Brochure (8 1/2 x 11, landscape, 2-fold)

Potential Influence of Unconscious
Assumptions & Biases on your Search
Women and minorities may be subject to
unduly high expectations in areas such as
number and quality of publications, name
recognition, or personal acquaintance with a
committee member.
Candidates from institutions other than the
major research universities that have trained
most of our faculty may be undervalued.
Further Reading
Test yourself at
to identify the types and strengths of
your unconscious biases. This can
enable you to avoid making
unchallenged decisions about groups
for whom you know you have
negative associations.
Qualified candidates from institutions such as
historically black universities, four-year
colleges, government, or the private sector
might offer innovative, diverse, and valuable
perspectives on research and teaching.
The work, ideas, and findings of women or
minorities may be undervalued or unfairly
To read more about this topic, check
out The Invisible Gorilla by
Christopher Chabris and Daniel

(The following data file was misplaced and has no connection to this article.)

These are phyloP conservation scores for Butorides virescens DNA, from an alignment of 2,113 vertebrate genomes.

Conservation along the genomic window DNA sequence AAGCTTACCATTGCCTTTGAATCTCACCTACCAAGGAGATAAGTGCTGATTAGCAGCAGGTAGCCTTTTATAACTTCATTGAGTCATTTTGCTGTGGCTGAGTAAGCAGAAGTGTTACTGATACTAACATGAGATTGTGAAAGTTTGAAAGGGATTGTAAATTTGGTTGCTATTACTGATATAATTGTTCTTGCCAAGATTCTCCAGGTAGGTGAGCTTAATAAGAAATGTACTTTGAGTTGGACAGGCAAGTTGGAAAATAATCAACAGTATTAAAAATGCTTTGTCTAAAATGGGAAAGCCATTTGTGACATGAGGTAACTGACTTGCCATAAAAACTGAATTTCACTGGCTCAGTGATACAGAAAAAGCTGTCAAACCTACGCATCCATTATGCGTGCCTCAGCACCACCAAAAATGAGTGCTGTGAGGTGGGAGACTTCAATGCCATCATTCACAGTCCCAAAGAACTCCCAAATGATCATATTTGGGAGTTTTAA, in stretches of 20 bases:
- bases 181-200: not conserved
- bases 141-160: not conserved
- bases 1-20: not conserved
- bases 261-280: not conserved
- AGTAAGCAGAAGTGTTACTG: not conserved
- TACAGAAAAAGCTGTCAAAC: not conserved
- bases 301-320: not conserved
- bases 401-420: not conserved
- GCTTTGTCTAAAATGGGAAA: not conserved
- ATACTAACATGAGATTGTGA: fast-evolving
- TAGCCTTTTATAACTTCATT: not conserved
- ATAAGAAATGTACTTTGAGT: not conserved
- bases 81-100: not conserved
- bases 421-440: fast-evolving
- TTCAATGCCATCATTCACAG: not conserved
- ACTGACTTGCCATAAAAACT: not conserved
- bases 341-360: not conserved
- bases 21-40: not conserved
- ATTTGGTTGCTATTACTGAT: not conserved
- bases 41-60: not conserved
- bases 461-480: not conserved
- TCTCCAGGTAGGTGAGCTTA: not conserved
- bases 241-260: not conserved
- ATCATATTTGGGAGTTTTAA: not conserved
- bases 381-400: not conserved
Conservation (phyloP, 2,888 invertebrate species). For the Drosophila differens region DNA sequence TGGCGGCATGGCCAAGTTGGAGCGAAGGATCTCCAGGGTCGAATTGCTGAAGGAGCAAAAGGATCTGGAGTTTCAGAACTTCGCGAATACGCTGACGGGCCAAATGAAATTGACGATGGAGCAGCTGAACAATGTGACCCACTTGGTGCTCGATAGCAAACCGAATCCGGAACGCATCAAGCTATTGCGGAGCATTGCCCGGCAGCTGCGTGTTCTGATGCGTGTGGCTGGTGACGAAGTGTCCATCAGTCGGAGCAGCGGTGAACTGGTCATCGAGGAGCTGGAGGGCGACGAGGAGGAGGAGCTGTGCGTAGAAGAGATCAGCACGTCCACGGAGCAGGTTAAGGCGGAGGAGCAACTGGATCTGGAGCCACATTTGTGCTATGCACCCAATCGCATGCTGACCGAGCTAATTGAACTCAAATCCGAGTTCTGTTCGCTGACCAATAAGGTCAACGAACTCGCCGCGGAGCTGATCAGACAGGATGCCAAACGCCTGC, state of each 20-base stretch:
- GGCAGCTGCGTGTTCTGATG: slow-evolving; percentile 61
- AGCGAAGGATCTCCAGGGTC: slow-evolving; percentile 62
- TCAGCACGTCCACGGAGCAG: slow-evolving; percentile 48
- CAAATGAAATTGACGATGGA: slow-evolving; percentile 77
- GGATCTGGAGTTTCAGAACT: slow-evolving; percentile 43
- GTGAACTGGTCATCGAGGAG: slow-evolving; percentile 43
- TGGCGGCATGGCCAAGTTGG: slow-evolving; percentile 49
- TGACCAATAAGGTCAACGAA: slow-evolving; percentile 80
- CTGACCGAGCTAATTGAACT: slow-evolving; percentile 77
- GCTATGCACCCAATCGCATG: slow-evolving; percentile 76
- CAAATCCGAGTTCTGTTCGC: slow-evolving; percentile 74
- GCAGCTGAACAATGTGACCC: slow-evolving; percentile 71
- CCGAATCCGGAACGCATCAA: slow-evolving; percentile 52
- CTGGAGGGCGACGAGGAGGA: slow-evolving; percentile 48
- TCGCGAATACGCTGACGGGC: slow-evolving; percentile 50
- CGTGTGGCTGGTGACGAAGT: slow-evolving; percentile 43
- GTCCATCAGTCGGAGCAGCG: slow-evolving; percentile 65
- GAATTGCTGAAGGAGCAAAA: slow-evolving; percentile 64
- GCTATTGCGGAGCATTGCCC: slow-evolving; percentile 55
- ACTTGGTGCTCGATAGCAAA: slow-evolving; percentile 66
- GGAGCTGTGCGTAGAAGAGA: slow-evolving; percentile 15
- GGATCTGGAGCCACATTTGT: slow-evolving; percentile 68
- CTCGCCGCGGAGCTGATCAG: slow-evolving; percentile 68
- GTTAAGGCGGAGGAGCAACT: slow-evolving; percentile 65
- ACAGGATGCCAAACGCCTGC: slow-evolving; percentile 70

Simons, where they explore further
the numerous ways that our intuitions
can deceive us.
attributed to a research director or
collaborators despite contrary evidence in
publications or letters of reference.
The ability of women or minorities to run a
research group, raise funds, and supervise
students and staff may be underestimated.
Assumptions about possible family
responsibilities and their effect on the
candidate’s career path may negatively
influence evaluation of merit, despite evidence
of productivity.
Negative assumptions about whether female or
minority candidates will “fit in” to existing
environment can influence evaluation.
The professional experience candidates may
have acquired through an alternative career
path may be undervalued.
Other possible biases, assumptions, or
unwritten criteria may influence your
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Unconscious Bias
Raising Awareness of Unconscious
Assumptions & Their Influence on Evaluation
of Candidates
What is Unconscious Bias?
Examples of Unconscious
Managing Unconscious Bias
Unconscious biases are our natural people preferences for
When rating the quality of verbal skills as indicated by